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Acer Debuts Entry-Level Android, Windows 10 Mobile Phones at IFA

Acer has two tiers of its Liquid smartphones. The Liquid Jade series are its higher-end handsets, though when compared to other vendors, they would be considered mid-range. The Liquid Z and M series are its entry-level phones, with the Z's being Android-powered and the M's being Windows-powered.

After recently announcing two phones that we saw earlier in the year at Mobile World Congress for the U.S. market, the Liquid Jade Z and Liquid Z410, Acer has followed up by announcing six entry-level Liquid phones at IFA. Keep in mind that none of these phones are currently slated to come to North America, but that could change.

Although there are six models, technically there are really only four phones, as two of the models are just the same devices with either Android or Windows 10 Mobile installed. It is also good to still see some strong support from Acer for Windows Phone. After many of the other larger OEMs (Samsung, HTC, LG) have seemingly abandoned Microsoft's mobile platform, Acer has kept the Windows torch burning instead of just leaving the platform to Microsoft itself and smaller OEMs like Blu.

It is also good to see that all the Android devices are finally running Lollipop; at MWC, Acer was still offering devices on Android KitKat. A couple of new software features it is highlighting at IFA include the new BluelightShield app that controls the blue light output from this screen. This kind of light can disrupt sleeping patterns when viewed late a night, and it's important to take into consideration the health implications of extended mobile technology use. Acer is also now including manual controls in its camera apps, which is a surprise feature on entry-level phones such as these.

Liquid Z630/Z630S

ProductLiquid Z630Liquid Z630S
Display5.5-inch Zero Air Gap IPS LCD @1280 x 7205.5-inch Zero Air Gap IPS LCD @ 1280 x 720
SoCMediaTek MT6735MediaTek MT6753
CPU Core1.3 GHz quad-core ARM Cortex-A531.3 GHz octa-core ARM Cortex-A53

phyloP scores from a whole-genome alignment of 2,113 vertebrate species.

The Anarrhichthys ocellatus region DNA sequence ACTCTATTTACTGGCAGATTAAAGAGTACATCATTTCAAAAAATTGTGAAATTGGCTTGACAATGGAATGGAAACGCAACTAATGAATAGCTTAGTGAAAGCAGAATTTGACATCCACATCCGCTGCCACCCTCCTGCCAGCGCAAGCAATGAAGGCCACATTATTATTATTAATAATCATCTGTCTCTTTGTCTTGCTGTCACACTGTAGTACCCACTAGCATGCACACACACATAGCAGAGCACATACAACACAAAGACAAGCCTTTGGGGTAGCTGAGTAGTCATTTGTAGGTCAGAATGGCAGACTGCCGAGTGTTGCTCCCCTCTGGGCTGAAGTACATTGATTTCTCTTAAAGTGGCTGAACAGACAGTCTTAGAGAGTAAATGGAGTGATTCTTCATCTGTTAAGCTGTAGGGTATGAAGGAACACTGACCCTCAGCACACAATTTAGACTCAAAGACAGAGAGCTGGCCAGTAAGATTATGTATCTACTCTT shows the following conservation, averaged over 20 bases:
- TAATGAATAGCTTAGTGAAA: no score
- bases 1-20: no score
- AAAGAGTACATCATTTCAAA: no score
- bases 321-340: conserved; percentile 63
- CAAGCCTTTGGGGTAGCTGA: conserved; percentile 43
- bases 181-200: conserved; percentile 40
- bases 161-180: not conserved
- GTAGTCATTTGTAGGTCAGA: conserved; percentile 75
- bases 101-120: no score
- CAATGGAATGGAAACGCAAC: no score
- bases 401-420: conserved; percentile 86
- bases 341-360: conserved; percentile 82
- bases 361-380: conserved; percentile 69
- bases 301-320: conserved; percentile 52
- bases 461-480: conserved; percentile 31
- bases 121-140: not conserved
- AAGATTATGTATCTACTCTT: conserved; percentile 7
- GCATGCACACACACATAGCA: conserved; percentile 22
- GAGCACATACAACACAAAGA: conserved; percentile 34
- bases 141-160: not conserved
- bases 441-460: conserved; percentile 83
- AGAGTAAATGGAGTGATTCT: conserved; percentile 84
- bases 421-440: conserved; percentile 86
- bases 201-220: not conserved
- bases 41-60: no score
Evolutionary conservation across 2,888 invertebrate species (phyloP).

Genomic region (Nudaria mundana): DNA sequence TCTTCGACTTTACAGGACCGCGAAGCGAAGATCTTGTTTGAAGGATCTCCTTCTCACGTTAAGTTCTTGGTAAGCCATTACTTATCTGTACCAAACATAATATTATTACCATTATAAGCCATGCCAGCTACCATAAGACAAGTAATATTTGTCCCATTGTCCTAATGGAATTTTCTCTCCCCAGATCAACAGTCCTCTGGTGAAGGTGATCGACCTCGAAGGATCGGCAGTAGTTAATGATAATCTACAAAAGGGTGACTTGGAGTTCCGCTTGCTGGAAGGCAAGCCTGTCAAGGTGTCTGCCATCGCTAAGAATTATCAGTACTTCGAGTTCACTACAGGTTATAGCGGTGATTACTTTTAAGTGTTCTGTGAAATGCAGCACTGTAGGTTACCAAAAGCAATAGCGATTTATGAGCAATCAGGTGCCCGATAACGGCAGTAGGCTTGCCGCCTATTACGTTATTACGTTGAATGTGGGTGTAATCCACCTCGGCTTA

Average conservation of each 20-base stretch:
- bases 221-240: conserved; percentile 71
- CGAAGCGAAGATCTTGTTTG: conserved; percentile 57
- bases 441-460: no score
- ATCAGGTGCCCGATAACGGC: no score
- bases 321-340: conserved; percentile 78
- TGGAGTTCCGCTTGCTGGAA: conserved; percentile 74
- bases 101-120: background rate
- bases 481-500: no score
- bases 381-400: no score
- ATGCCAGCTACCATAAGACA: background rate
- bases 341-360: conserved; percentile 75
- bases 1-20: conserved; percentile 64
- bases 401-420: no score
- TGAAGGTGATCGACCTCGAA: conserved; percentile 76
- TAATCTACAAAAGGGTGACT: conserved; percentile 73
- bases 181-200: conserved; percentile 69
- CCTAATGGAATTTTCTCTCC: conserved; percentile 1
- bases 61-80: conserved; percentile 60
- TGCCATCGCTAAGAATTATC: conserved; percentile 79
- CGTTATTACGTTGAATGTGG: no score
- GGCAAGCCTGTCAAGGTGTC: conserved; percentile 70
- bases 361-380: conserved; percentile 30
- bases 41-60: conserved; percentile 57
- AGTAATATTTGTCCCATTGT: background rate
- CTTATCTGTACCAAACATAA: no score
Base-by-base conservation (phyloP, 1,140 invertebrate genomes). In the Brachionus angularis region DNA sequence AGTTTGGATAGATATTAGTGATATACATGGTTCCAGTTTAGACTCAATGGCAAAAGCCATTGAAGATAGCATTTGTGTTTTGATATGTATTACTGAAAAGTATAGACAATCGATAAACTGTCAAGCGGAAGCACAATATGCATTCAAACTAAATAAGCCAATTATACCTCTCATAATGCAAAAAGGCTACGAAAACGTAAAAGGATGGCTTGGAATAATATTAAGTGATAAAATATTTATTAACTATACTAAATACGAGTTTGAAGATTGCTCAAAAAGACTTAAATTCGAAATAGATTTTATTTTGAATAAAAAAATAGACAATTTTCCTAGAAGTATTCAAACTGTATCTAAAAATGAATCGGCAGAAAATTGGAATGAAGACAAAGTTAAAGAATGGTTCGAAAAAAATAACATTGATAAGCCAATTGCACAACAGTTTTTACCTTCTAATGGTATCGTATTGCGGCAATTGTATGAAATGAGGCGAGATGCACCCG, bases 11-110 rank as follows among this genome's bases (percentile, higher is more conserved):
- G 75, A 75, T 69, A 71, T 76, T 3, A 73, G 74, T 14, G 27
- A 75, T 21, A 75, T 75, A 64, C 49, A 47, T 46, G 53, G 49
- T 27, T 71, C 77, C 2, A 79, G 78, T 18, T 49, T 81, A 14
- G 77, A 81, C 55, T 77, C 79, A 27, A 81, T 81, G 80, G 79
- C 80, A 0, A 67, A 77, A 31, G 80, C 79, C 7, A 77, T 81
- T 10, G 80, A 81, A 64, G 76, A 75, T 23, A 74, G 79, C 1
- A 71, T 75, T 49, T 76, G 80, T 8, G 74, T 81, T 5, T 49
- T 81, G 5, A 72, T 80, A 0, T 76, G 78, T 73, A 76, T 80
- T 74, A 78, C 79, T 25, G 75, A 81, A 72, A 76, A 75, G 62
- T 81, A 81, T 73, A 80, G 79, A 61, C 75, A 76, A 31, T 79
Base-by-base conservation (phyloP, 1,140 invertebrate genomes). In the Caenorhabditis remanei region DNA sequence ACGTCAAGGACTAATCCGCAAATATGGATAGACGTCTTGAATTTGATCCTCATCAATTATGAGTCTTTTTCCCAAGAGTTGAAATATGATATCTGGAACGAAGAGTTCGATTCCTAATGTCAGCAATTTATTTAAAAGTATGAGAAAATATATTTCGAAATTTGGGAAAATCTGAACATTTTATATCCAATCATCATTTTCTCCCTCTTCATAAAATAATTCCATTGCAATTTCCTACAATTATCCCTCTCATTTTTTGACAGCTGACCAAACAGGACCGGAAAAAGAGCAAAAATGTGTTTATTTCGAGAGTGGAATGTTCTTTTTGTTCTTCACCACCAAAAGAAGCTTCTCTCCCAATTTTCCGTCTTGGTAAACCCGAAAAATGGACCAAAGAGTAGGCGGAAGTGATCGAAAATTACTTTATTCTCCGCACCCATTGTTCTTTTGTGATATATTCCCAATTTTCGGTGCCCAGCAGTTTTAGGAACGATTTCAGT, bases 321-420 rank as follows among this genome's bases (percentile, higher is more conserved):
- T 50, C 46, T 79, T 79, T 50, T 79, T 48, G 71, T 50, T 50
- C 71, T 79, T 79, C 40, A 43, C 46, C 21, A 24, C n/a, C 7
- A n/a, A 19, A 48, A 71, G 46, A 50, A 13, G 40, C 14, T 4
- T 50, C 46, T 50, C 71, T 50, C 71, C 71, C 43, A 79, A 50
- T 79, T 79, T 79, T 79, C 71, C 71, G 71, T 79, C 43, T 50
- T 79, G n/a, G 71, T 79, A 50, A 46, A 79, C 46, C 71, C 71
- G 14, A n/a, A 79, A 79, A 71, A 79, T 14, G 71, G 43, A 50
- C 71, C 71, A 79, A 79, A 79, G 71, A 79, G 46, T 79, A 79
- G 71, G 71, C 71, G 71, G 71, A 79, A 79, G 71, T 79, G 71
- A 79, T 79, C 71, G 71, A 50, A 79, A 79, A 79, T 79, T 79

GPU CoreMali-T720 MP2 @ 600 MHzMali-T720 MP3 @ 700 MHz
Memory2 GB LPDDR33 GB LPDDR3
Storage16 GB, microSD32 GB, microSD
Battery4,000 mAh, removable4,000 mAh, removable
Front Camera8 MP, wide angle lens, 1080p video8 MP, wide angle lens, 1080p video
Rear Camera8 MP, auto-focus8 MP, auto-focus
ConnectivityWi-Fi 802.11a/b/g/n, Bluetooth 4.0 LE, Cat4 LTE, USB 2.0Wi-Fi 802.11a/b/g/n, Bluetooth 4.0 LE, Cat4 LTE, USB 2.0
OSAndroid 5.1 with Acer Liquid UIAndroid 5.1 with Acer Liquid UI
MaterialsPlasticPlastic
Color OptionsBlack, SilverBlack with Gold accents
Size & Weight156.3 x 77.5 x 8.9 mm, 165g156.3 x 77.5 x 8.9 mm, 165g
Price€199 ($225 USD)TBA

The Liquid Z630 is the highest phone to be announced this week, and it's an entry-level phablet. As you can see, it comes in two flavors, the quad-core powered Z630 and the faster octo-core Z630S. Unfortunately, Acer did not specify the exact MediaTek SoC being used by the 'S' model, but we are guessing it is the same MT6752M found in the previously-launched Liquid Jade S. The Z630S is pictured at the top of this article.

These phones have 5.5-inch 720p screens, so don't expect them to be particularly crisp, but let's hope they are at least bright and color accurate. Acer was a little light on the rest of the specs, but we are expecting to see microSD slots on both these phones, as it is a feature found through Acer's phone range. The enormous 4,000 mAh battery in conjunction with the lower-end SoC and HD screen should give these phones incredible battery life.